Our kicker bailer bustled in the fields as my father bailed alfalfa. In the back yard, my mother picked tomatoes and cucumbers from our garden. Meanwhile, my brother, sister and I were hard at work weeding flowerbeds near our lily pond. Taking a break, I saw my grandmother’s car coast along the roadway near our house. She honked the horn once but never pulled in our driveway.

About 15 minutes passed and as I looked up from my work to check on my siblings, there stood my grandmother. “I thought you drove on by?” I questioned as I stood up from the flowerbed. “I did go on by. I headed down the street to the garage sale to see what was there. Let me tell you, they had nothing,” she said as she walked over to the bench that bordered the lily pond. “I want you guys to know I brought you some of my stuffed peppers. You can have them for dinner if you like. Make sure your mom knows they’re in the fridge,” she said as she sat on the garden bench.

For a time, my grandmother watched us work and then she became fixated on the lily pond. “Grandmamma, are you all right?” I asked. In that moment, she looked up from the lily pond and then looked to the three of us. “You know this old lily pond with its dark water reminds me of an old lost pool I once heard about long ago,” she said and she touched the pond waters which rippled about.

Long before the Lenape people lived in the great valley of Donbridge and long before man inhabited the earth, a massive glacier enveloped the entire Hudson Valley region. It was said that this glacier had carved out the great valley over thousands of years. As time wore on, this glacier receded, leaving lakes and streams which networked the entire landscape.

When the center of that glacier finally melted, it left a dark pool at the heart of the valley. Years passed and the pool became surrounded by oaks. As the Lenape people inhabited the land, the pool became forgotten by time, and all that remained was a legend of its existence. One man who heard of the pool embarked on a journey to find it. He was a warrior of the Lenape people and he believed that the water had ancient energy. He hoped that these waters would extend his life and so the great warrior traveled for many years battling the elements, forever searching until one day he came upon an area which seemed untouched by either man or animal.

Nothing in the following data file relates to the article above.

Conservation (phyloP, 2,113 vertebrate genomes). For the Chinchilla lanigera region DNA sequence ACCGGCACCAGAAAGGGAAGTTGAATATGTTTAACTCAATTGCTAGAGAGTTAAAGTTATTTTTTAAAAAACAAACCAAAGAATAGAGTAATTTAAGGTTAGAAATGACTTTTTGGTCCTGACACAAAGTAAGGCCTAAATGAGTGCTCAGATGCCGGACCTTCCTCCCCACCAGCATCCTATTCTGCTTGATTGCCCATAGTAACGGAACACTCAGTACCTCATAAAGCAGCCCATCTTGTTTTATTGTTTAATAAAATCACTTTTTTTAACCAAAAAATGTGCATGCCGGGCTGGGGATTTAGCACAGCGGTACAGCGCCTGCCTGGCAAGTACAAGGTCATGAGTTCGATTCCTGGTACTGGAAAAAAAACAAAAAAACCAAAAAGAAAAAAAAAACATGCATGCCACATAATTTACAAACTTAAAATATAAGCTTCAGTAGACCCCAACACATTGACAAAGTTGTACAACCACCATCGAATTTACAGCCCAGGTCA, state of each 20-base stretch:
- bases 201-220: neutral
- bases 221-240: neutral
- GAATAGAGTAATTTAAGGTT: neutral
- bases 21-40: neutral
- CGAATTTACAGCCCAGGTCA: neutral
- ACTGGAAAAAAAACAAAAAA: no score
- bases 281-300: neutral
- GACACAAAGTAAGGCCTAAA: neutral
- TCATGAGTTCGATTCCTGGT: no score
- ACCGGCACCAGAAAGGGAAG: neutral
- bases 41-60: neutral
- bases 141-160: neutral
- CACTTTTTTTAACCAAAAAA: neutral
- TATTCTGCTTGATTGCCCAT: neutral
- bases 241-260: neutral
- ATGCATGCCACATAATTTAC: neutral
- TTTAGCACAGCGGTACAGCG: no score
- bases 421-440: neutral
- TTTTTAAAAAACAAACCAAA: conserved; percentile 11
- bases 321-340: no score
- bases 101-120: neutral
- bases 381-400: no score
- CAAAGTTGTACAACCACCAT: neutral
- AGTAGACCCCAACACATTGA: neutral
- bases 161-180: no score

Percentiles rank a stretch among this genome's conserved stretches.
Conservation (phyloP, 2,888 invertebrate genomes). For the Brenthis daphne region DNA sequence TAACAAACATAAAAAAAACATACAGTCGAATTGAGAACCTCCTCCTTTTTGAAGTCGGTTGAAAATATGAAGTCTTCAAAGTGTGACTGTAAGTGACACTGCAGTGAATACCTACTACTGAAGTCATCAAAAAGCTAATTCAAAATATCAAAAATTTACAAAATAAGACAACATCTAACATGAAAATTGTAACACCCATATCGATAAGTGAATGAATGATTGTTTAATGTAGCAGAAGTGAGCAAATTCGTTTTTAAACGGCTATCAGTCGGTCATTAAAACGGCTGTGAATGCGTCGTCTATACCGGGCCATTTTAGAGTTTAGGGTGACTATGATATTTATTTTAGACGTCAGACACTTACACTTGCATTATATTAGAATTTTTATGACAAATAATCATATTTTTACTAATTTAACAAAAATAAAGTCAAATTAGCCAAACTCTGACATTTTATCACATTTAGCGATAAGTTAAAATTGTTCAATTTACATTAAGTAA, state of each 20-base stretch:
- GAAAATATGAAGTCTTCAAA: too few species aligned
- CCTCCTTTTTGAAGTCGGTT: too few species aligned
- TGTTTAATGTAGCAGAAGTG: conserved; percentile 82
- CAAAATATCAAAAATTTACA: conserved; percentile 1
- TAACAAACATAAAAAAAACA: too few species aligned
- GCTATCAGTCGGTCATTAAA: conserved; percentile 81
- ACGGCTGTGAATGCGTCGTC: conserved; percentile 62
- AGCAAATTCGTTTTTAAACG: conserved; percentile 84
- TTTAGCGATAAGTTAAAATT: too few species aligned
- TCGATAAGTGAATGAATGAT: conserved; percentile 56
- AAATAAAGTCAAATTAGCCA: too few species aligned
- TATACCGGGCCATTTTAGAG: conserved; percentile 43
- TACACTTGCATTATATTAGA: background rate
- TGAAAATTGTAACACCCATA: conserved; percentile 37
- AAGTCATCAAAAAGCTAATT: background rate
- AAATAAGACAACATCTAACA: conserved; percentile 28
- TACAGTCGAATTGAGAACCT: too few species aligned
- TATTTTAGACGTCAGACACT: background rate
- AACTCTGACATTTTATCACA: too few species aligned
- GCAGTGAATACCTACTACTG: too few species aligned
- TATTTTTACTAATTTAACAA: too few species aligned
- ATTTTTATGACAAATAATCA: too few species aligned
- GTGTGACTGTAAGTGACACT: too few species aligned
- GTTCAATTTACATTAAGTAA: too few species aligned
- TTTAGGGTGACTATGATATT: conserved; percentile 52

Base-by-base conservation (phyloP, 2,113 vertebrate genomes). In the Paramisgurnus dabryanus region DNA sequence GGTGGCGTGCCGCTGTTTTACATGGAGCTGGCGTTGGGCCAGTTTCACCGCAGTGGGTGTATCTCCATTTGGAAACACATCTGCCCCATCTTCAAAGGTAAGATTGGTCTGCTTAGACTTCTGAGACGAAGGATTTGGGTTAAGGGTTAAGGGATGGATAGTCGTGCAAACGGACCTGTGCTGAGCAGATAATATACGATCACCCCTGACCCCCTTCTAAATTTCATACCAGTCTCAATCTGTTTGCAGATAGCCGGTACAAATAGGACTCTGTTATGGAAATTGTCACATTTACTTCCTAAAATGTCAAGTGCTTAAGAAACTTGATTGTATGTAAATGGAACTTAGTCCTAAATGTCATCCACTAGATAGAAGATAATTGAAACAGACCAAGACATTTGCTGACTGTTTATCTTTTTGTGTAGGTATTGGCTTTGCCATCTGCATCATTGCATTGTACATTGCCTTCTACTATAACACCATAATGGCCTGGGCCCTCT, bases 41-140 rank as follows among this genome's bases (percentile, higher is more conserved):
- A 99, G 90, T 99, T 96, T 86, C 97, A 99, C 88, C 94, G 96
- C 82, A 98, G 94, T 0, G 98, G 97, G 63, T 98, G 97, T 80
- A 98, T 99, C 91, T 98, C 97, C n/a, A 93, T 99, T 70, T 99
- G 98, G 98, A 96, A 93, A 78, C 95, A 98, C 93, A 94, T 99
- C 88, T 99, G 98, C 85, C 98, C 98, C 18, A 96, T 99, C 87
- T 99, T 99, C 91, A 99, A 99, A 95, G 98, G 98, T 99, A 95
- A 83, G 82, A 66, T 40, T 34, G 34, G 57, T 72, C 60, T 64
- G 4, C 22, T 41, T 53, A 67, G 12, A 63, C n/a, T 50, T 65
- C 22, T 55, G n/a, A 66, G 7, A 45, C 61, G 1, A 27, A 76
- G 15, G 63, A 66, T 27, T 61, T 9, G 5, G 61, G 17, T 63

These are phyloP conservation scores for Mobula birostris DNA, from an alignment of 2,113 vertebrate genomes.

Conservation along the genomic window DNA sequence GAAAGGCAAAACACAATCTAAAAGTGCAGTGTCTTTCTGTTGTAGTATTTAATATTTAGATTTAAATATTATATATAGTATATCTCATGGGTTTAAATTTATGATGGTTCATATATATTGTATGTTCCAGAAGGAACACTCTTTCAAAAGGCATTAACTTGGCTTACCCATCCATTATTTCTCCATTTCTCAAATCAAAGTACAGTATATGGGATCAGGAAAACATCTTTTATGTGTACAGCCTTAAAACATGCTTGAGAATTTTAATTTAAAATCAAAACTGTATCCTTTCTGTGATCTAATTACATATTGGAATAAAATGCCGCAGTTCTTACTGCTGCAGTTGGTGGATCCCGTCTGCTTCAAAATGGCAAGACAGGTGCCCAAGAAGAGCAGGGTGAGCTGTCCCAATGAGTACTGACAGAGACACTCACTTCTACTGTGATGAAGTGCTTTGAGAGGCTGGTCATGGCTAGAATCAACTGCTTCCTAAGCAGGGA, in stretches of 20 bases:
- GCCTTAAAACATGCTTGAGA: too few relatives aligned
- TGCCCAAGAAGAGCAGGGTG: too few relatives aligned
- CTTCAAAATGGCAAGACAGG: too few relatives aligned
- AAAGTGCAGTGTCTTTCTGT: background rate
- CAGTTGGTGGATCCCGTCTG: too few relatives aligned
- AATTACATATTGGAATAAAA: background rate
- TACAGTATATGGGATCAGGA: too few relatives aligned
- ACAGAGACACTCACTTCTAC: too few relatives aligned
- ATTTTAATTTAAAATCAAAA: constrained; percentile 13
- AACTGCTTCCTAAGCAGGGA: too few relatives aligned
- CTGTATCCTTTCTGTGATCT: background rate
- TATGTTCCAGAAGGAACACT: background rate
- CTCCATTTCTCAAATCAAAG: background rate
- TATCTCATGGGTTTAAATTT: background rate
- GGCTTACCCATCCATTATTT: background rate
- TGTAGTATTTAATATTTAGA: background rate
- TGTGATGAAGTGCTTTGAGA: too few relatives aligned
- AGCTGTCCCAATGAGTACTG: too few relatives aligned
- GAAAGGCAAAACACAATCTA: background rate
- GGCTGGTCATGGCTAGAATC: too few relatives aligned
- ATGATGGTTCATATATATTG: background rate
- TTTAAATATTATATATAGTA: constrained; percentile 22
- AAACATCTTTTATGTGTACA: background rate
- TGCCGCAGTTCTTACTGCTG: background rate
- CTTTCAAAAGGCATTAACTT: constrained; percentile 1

The warrior searched the newly found forest and as he did, a thick darkness wrapped around the glen where he stood. Everywhere he looked, light barely reached the surface and soon he saw seven great oaks encircling each other. The warrior walked up to the oaks and as he did, a light breeze blew through the forest floor. Pausing for just a moment, he pressed on and there, hidden inside the trees, was a black pool; it was the last remaining waters of the glacier.

The warrior squeezed between the trees to reach the waters. The moment he entered the enclosure, the spaces between the trees closed, leaving only him and the pool at its center. The warrior tried to escape but it was impossible. The man then bent down and decided to touch the waters and drink from it. The moment the dark waters touched his lips, the great oak trees which surrounded him crumbled to ash, leaving nothing but the pool and the warrior. The warrior, feeling freedom and a rush of joy, left the forest with a full heart.